Why is value the key ingredient for customer loyalty?
Conceptual Pattern for Value
Value is the extent to which a good or service is perceived by its customer to meet his or her needs or wants. It is a quality that renders something useful. Value is based on the worth or importance of something to somebody. Perceived importance or usefulness translates to essential and distinguishing attributes. Value is a motivating force that compels action for its satisfaction. Value is something tangible or intangible that results in a grade or standard that identifies the essential nature of something. Value results in something that is a requirement or is wanted or is necessary but cannot be lacking. (Pattern Engine – Value N=12 © 2014)
If value is understood the meaning of Quality will follow.
First Principle: The purpose of value is to create loyal customers.
Second Principle: The subjective concept of quality is closely tied with the utility or value of the objective physical properties of the thing itself. The subjective concept of quality has to do with what we think, feel or sense as a result of the objective reality. When we consider quality from the subjective viewpoint, comparatively serious difficulties arise. To begin with there are various aspects of the concept of value. We may differentiate between the following four kinds of value; use, cost, esteem and exchange.1
Third Principle: Value is always increased by decreasing costs and by increasing performance if the customer needs, wants and is willing to pay for more performance.2
Fourth Principle: There are nine potential reasons for poor value from the suppliers and or customers perspective; lack of information, wrong beliefs, risk of personal loss, reluctance to seek advice, shortage of time, negative attitudes, changing technology, strict adherence to requirements and poor human relations.3
Fifth Principle: In the context of function “value” means the lowest cost that would provide a function with the qualities and specifications with which the customer wants to operate. 2
Sixth Principle: The analysis of value is the organized creative approach that has for its purpose the efficient identification of unnecessary cost, that is, cost that provides neither quality nor use nor life nor appearance nor customer features. 2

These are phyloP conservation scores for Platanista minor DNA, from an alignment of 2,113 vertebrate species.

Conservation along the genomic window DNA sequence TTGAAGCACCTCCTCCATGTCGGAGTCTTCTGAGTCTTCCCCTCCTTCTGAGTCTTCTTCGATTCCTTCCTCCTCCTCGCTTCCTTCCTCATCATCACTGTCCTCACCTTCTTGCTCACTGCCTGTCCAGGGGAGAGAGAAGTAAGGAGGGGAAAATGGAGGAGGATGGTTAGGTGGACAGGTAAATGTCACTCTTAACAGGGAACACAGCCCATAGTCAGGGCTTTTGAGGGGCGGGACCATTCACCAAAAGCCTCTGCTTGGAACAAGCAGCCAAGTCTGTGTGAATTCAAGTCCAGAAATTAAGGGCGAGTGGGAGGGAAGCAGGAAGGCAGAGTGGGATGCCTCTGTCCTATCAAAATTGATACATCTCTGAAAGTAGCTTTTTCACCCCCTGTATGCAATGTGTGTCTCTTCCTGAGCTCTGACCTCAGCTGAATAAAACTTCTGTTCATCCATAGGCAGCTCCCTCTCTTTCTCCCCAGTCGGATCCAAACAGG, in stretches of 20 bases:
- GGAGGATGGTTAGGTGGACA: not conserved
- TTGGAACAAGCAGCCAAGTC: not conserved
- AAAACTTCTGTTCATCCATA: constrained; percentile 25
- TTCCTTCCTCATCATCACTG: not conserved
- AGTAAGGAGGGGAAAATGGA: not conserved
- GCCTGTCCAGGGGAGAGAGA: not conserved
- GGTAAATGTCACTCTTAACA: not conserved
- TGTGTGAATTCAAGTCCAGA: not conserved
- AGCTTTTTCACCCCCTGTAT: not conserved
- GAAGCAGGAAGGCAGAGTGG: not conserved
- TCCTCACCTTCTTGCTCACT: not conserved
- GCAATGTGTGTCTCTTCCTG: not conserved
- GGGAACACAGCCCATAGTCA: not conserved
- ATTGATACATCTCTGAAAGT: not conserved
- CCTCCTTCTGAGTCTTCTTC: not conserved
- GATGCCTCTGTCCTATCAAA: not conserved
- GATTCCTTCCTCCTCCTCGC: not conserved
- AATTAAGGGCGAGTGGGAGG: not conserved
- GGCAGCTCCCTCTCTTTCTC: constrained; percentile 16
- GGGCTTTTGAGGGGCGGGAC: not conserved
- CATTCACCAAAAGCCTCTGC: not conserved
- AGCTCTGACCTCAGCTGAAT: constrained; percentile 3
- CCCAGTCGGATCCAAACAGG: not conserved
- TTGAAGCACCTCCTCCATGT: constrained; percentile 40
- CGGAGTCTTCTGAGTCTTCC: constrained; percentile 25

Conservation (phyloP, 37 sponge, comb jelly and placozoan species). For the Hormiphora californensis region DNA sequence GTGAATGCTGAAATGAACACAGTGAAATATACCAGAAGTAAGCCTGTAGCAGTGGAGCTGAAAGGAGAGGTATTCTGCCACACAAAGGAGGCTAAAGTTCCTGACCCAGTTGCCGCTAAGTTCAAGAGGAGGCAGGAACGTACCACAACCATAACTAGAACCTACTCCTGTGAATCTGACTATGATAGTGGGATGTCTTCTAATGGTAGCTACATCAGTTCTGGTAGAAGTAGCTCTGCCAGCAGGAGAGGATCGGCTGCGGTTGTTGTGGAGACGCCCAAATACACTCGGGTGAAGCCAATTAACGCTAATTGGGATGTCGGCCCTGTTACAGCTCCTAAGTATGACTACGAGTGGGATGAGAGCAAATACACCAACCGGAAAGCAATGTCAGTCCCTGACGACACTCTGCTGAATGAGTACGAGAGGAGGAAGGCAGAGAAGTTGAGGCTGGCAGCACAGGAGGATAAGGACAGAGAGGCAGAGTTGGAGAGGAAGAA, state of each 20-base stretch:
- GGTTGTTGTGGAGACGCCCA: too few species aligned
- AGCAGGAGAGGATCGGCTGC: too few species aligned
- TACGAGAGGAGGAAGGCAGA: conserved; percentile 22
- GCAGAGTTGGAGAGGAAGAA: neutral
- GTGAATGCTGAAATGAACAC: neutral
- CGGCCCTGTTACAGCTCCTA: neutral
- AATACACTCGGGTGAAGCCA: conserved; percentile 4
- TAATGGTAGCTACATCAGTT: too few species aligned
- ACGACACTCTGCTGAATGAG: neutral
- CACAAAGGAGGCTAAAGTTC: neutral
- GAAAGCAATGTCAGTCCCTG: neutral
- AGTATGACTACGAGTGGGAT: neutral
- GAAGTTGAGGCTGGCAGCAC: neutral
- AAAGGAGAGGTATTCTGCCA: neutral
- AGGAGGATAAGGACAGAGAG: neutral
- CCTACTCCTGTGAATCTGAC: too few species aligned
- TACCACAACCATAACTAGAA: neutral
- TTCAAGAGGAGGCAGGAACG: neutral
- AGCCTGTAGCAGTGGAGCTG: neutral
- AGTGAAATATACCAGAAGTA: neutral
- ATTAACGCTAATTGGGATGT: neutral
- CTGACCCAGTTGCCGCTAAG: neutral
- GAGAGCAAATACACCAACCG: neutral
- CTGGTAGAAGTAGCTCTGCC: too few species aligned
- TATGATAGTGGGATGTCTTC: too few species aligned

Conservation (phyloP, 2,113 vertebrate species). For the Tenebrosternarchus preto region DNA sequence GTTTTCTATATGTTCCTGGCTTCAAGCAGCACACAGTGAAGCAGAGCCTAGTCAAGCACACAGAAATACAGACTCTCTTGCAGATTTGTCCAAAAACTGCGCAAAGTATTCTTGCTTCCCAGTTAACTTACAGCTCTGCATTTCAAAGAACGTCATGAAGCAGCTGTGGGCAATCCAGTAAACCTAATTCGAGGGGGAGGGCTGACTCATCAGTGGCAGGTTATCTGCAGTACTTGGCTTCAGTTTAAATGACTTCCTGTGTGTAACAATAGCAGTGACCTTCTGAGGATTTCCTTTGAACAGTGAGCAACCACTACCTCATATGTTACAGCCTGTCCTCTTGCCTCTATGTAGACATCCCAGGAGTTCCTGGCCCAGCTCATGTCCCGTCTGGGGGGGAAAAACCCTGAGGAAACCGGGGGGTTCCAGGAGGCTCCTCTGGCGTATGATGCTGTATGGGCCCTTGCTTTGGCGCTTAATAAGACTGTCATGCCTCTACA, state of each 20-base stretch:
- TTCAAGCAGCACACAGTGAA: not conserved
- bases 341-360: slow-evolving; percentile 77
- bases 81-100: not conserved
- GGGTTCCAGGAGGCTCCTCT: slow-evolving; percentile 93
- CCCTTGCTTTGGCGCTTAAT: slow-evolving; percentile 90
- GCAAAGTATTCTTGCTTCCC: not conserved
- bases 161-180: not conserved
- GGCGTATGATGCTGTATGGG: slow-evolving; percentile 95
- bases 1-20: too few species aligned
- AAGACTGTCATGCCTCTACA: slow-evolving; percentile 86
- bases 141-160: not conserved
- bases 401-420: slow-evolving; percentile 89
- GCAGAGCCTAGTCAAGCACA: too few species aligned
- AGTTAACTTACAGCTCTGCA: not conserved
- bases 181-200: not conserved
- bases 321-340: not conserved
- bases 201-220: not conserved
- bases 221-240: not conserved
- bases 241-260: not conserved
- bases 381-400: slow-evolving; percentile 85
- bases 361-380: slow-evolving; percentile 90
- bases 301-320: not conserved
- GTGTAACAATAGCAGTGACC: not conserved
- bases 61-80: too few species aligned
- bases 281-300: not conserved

Key Conceptual Patterns
Subjectiveness is a judgment based on individual personal impressions and feelings and opinions rather than external facts or evidence. It pertains to, or is derived from, one’s own consciousness, in distinction from observation. Subjectiveness is a cognitive state resulting in a personal judgment or vague idea. Subjectiveness leads to awareness and immediate knowledge or perception of the presence of any object, state, or sensation but is not founded on proof or certainty. Subjectiveness is held with confidence but not substantiated by positive knowledge. It results in a lasting effect in which confidence is placed about understanding something. (Pattern Engine – Subjectiveness N=12 © 2014)
Judgment based on facts and the observation of phenomena and not influenced by emotions or personal prejudices and free of bias. It is a partiality about a piece of information that is reached by attentive watching. Objectiveness is a statement of verified information that can be shown to be true, to exist, or to have happened about events that have occurred. Objectiveness is about circumstances that exist or performance of what is prescribed. It is not an unfair preference preventing consideration and does not leave the mind indifferent. (Pattern Engine – Objectiveness N=12 © 2014)
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1 Walter Shewhart, Economic Control of Manufactured Product, 1931.
2 Lawrence D. Miles, Techniques of Value Analysis and Engineering, 2nd Edition, 1972.
3 Anil Kumar Mukhopadhtyaya, Value Engineering Mastermind, 2009.